You go vehemently denying everything said, then right here admitting that you use these really strange units (what's a cup of coffee? Is it the same as a cup of milk? Is a cup of coffee 8 oz like a cup you have I the kitchen? How do you manage all this? Why don't you use the liter as your measurement like a civilized person and give up this arbitrary "cup" nonsense?).

            Precisely because I'm not using it as a 'measurement' and I"m not asking for a specific measured quantity of liquid. I'm asking for however much fills the vessel it's being serving it in. If anything that's advantage of the metric system, if I ask for a cup of coffee I generally want 'a suitable variable size serving'; although i might want a precisely measured cup for some reason. But if I ask for 500mL of coffee I probably want 500mL of coffee.

            The fact that a cup is an ambiguous quantity is a disadvantage. And related to that, an another advantage to metric is that it not ambiguous. If I'm given units in metric its unambiguous. If I'm given units in gallons, I need to resort to context to determine whether its american gallons or imperial gallons or dry gallons. Likewise tons are a clusterfuck. And in physics the blurryness between pound as mass and pound as force isn't doing it any favors. Metric also standardized on using real numbers for small units instead of fractions. You are never dealing with 5/64ths or 3/16ths. I think cm, mm, um are much easier to work with, convert between, and add or multiply as needed.

            In day to day usage the two systems are nearly equivalent, but metric as a planned and standardized system is better for science because there is a clean break from the conflicting and ambiguous definitions of the previous system. And there is really no good reason to learn two.

            However, there are plenty of metric advocates, and you'll find them on this site as well, who will try to argue the natural superiority of the metric system with arguments that essentially boil down to "I can move the decimal point" with the zeal of an obsessed numerologist.

            What is the volume of a pipe 4km long and 20cm wide. The ability to convert from cm to km without effort is a real advantage. Is it the biggest advantage? No, its not. But the volume of a pipe 2 mile long and 5" wide IS more hassle to calculate due to the unit conversions and these are calculations that need to made in the real world. And the inability of some people to articulate why metric is much better doesn't mean its not much better. The clear unambiguous definitions and global standardization are the biggest advantages, but simple unit conversions are an advantage too.

            The small units is another spot where unit conversion comes up, the milli-units to micro-units. Lots of manufacturing and production have values and tolerances in this range, and imperial is just more annoying to deal with.

            Metric has several advantages, and the ONLY argument imperial unit advocates have is that imperial is more "relatable", but its a really thin argument. Metric is perfectly natural to use day to day if you grow up with it as millions of metric users can attest.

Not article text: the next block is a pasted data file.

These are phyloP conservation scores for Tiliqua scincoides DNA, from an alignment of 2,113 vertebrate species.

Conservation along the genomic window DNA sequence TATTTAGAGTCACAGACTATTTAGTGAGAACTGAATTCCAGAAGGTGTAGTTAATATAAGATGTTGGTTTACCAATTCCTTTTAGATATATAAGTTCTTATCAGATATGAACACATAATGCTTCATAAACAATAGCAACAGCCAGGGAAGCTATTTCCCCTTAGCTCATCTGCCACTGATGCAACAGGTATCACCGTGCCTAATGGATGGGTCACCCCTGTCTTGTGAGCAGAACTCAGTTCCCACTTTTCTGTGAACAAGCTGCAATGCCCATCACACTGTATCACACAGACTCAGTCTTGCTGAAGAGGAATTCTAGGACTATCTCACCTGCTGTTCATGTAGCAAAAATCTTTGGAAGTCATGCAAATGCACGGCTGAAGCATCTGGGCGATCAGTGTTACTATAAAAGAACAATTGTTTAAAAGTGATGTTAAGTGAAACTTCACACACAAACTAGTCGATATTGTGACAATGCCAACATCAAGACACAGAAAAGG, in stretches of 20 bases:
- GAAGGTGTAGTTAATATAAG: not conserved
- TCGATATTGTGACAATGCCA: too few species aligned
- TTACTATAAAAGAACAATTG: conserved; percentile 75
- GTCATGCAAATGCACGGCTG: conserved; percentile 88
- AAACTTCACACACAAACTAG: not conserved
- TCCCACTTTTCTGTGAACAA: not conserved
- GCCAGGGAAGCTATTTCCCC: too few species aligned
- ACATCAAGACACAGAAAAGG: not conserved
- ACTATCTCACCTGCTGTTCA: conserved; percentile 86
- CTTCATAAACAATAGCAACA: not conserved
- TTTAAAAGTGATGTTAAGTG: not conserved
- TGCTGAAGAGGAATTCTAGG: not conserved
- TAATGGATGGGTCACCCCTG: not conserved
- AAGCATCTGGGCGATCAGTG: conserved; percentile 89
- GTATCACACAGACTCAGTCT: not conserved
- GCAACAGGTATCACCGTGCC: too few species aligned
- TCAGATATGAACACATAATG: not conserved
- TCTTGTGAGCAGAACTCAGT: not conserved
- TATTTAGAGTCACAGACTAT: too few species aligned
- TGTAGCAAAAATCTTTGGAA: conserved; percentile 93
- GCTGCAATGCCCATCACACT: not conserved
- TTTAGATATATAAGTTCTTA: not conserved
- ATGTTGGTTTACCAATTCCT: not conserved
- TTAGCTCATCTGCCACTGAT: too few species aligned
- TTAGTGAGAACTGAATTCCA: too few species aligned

• (Score: 2) by deimtee on Wednesday September 15, @02:02AM

          by deimtee (3272) on Wednesday September 15, @02:02AM (#1177943) Journal

          The one context where he has a point is peoples' height. To people who have some familiarity to both systems, feet/inches is much more relatable because most heights are in the narrow range of 5 to 7 feet. You can just check 5 or 6 for the feet (not tall, tall) and then the inches for an accurate mental picture. 5' 1" is short, 5' 11" is almost tall. 6' 1" is tall (but not very tall), 6' 11" is very tall. Anything outside the 5' to 7' range is extreme.

          I use metric for pretty much everything else, but I still find myself converting 1xx cm to feet / inches to judge if a description is a short or tall person. Probably because while 140 cm is very short and 200 is very tall, it doesn't come up often enough to have internalised what 178 is.

          --
          No problem is insoluble, but at Ksp = 2.943×10−25 Mercury Sulphide comes close.
        • (Score: 0) by Anonymous Coward on Friday September 17, @02:09PM

          by Anonymous Coward on Friday September 17, @02:09PM (#1178622)

          Same with football pitches, but not square meters.

          You quoted this and forgot to write how stupid it is. Not only I don't know how big a football pitch is (actually I don't even know what a "pitch" is), but I'm pretty sure most Americans don't. Most people see football fields only on TV. Even for people regularly going to watch games live, they see the field from too far away to make it useful as size comparison with every-day ground surfaces. Something like "when I'm standing in the xyz square in my city, it feels/looks similar to when I'm standing on a football field" - wtf? How often does the regular person stand on a football field?

      • (Score: 3, Funny) by Mykl on Tuesday September 14, @10:55PM (1 child)

        by Mykl (1112) on Tuesday September 14, @10:55PM (#1177889)

        ...between 1.68 and 1.83 meters (or 1676 and 1829 cm)

        ... it is very easy to convert from kilometers to centimeters by just moving the decimal place

        But apparently not as easy to convert from meters to centimeters.

        Sorry, couldn't resist.